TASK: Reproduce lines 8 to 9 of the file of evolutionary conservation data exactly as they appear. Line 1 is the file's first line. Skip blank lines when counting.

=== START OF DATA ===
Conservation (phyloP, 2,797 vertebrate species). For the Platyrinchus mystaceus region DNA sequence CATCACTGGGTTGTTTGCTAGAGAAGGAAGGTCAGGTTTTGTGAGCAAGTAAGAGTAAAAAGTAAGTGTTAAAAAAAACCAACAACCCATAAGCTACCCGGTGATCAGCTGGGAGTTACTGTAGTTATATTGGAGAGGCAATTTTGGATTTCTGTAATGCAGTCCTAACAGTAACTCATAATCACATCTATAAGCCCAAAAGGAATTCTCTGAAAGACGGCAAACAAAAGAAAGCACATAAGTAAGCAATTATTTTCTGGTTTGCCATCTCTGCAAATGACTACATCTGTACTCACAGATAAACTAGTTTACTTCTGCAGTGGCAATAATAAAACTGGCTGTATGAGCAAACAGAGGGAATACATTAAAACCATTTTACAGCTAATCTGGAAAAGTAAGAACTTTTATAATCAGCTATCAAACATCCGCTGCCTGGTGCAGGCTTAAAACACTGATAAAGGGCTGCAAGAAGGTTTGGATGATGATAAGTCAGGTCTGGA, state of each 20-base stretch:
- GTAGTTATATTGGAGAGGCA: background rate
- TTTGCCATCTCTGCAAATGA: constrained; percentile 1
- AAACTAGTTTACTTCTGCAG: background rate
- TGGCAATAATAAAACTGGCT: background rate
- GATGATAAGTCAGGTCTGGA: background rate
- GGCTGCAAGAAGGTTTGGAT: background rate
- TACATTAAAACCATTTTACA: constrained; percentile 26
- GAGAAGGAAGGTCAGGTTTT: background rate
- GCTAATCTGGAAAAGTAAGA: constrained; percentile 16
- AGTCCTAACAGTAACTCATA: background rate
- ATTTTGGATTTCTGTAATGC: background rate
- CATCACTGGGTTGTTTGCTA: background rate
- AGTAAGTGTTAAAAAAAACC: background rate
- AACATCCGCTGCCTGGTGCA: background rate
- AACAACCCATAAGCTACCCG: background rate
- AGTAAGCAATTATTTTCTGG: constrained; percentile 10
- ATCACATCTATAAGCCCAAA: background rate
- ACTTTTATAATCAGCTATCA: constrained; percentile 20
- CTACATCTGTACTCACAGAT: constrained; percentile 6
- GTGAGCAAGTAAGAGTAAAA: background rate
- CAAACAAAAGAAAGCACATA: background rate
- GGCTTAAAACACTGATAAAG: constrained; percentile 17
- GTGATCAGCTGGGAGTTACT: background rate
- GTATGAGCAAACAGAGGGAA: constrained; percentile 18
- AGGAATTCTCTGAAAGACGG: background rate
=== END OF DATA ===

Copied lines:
- TACATTAAAACCATTTTACA: constrained; percentile 26
- GAGAAGGAAGGTCAGGTTTT: background rate